Mekong Monitor: Myanmar’s border trade reaches US$3.3 billion in 2019/2020 fiscal year
Photo credit: Myanmar Times
TRADE, ECONOMY, AND INVESTMENT
Myanmar’s border trade reaches US$3.3 billion in 2019/2020 fiscal year
(3 February 2020) Myanmar’s border trade during the period 1 October to 24 January in the current 2019/2020 fiscal year increased to US$3.28 billion from US$2.68 billion in the same period during the previous fiscal year. Its exports via border gates totalled US$2.24 billion while imports reached US$1.04 billion. Compared with the 2018/2019 fiscal year, export earnings went up by more than US$459 million while the import value increased by US$136 million. Of the 18 border trade camps involved, the Muse border gate saw the largest volume and value of border trade with an estimated value of more than US$1.7 billion in the 2019/2020 fiscal year, followed by Htikhee with US$559 million and Myawady with US$338 million.
Vietnam’s customs sector targets collecting US$14.6 billion in 2020
(4 February 2020) Vietnam’s General Department of Customs aims to collect US$14.6 billion for the State budget for 2020, a year-on-year increase of 12.5%. The target is calculated based on 6.8% GDP growth, crude oil price at US$60 per barrel, total export turnover increase of 7% and import turnover increase of 9%. The goal, however would be difficult to achieve as new free trade agreements (FTAs) are expected to come into effect this year with many products having import tax rates cut to 0%, according to the General Department of Customs. To achieve the State budget collection for this year, the customs sector will need to implement proposed budget collection solutions. Last year, the customs department strengthened measures to combat loss of revenue such as inspection and examination of enterprises. It also boosted controls over the price of imports and exports. The efforts resulted in the department saving some US$200 million of lost revenue.
Vietnamese PM approves national financial inclusion strategy until 2025
(3 February 2020) Under its national financial inclusion strategy, Vietnam is targeting for at least 80% of its adult population to have bank accounts by 2025. The national financial inclusion strategy until 2025 with a vision to 2030 was approved by Prime Minister Nguyen Xuan Phuc and is aimed at ensuring individuals and enterprises, particularly low-income and vulnerable people, micro-, small-, and medium-sized enterprises, to have access to basic financial products and services in a convenient way and at affordable prices. By the end of 2025, the strategy is targeting at least 50% of communes nationwide to have offices that provide financial services and at least 25%-30% of adults have saving accounts at credit institutions.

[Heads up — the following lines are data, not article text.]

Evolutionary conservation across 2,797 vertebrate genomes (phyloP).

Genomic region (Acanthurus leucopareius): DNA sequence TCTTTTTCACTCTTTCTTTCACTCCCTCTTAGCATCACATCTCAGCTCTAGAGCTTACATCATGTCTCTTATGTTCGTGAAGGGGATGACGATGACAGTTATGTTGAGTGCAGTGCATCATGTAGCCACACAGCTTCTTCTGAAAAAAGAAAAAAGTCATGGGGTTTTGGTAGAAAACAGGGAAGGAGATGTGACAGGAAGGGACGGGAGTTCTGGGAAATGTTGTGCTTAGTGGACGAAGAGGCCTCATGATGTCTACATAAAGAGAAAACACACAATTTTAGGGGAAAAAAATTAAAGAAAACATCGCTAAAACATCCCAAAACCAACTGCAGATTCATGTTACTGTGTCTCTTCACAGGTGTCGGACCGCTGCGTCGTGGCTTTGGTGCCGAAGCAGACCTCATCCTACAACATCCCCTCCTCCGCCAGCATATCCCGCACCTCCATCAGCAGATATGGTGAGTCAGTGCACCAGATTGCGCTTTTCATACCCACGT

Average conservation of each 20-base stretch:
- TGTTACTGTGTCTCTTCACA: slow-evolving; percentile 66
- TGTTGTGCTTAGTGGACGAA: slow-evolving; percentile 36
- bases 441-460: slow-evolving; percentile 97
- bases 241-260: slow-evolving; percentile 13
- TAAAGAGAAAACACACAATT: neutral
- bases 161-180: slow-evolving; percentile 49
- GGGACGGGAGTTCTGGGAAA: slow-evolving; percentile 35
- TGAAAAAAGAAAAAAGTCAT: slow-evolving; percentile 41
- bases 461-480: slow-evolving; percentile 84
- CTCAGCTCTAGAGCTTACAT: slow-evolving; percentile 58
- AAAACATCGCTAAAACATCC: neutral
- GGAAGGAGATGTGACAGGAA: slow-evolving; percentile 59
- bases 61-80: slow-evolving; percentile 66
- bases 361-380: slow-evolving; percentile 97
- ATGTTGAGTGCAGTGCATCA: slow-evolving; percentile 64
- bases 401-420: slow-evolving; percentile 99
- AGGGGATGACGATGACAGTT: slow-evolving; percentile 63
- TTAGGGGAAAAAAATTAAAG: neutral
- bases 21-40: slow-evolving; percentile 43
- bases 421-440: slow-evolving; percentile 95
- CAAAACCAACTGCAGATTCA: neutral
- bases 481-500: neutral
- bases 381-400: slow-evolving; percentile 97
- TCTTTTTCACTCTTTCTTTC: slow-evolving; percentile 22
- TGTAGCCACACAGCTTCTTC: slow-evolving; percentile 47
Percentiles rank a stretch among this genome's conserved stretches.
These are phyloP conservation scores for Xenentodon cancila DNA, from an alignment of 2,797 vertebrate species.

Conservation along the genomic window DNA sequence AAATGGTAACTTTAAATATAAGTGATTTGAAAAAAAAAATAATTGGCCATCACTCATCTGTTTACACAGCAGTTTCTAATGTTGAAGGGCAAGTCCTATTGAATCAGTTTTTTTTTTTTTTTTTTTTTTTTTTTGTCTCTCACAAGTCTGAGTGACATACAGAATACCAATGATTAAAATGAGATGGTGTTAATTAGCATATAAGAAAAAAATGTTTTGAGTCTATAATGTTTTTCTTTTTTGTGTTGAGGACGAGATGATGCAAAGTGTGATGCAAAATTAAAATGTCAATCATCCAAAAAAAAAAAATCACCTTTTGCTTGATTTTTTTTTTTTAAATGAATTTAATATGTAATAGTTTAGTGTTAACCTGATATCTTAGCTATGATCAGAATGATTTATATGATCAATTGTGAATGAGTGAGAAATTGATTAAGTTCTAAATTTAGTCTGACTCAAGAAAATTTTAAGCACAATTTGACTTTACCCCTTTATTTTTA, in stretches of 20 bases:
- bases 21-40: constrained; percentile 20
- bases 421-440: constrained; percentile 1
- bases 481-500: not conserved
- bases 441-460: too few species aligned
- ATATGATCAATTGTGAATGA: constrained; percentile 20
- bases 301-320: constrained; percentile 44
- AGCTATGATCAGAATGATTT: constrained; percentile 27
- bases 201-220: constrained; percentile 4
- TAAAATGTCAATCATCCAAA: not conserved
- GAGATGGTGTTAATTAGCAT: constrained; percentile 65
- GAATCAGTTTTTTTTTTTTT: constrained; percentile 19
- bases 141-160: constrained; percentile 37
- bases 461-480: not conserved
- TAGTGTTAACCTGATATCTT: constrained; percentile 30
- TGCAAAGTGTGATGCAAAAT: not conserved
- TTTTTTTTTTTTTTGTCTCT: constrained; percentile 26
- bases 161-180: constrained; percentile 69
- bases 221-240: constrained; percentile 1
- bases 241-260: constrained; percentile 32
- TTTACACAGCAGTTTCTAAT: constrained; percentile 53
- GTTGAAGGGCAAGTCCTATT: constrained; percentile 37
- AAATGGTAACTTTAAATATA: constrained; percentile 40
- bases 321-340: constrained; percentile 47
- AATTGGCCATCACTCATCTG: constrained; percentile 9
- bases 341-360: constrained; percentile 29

Laos’ wood pulp, waste paper exports hit US$251 million in 2019
(30 January 2020) Laos’ wood pulp and waste paper exports between January and October 2019 amounted to US$251 million, placing these commodities in fourth place overall in terms of export revenue. Wood pulp and waste paper exports from Laos to China totalled US$250 million, while exports to Thailand and Vietnam were valued at US$800,000 and US$200,000 respectively, according to the Lao Ministry of Industry and Commerce. Despite the country’s significant wood pulp and waste paper exports, its imports of these two commodities are worth about US$24 million. Of this figure, imports from China are valued at US$86 million, the US about US$9 million, South Korea US$77,000, and Thailand US$62,000. In terms of overall export revenue during the same period, electricity came in first place with exports totalling US$1.07 billion, followed by gold ore with exports of US$550 million and copper with US$401 million.
Thai Government says strong baht hurting cross border trade
(30 January 2020) The strong Thai baht may once again affect border trade with Cambodia, Laos and Myanmar, according to a senior official from the Thai Ministry of Commerce. Thailand missed the target of cross border trade volume in 2019 due to mainly the baht’s appreciation, said Keerati Rushchano, director-general of the ministry’s Foreign Trade Department. Border trade in 2019 dropped 3.43% to US$43.1 billion. Besides the strengthening of the Thai baht, the global economic slowdown, trade frictions and overall volatile foreign exchange have also affected Thailand’s border trade, Keerati added. Of total trade figures, exports from Thailand accounted for US$24.3 billion, down 2.72% from 2018, while imports were worth US$19 billion, down 4.31%.
About Greater Mekong Subregion (GMS)
The Greater Mekong Subregion (GMS) Economic Programme was launched by the Asian Development Bank in 1992 connecting five developing ASEAN countries, namely Cambodia, Laos, Myanmar, Vietnam and Thailand, and Chinese provinces of Yunnan and Guangxi Zhuang Autonomous region. The region has some of the most robust economies sharing the Mekong River Basin thanks to its reform and liberalisation. The subregion is growing at a faster pace than the whole of East Asia and the Asia Pacific as the GDP growth rate for 2017 was at 6.4 percent, according to the World Bank. The population at the subregion as of 2016 is at 340 million while the GDP at PPP is at US$3.1 trillion in 2016. In 2015, trading within the region was at US$444 billion.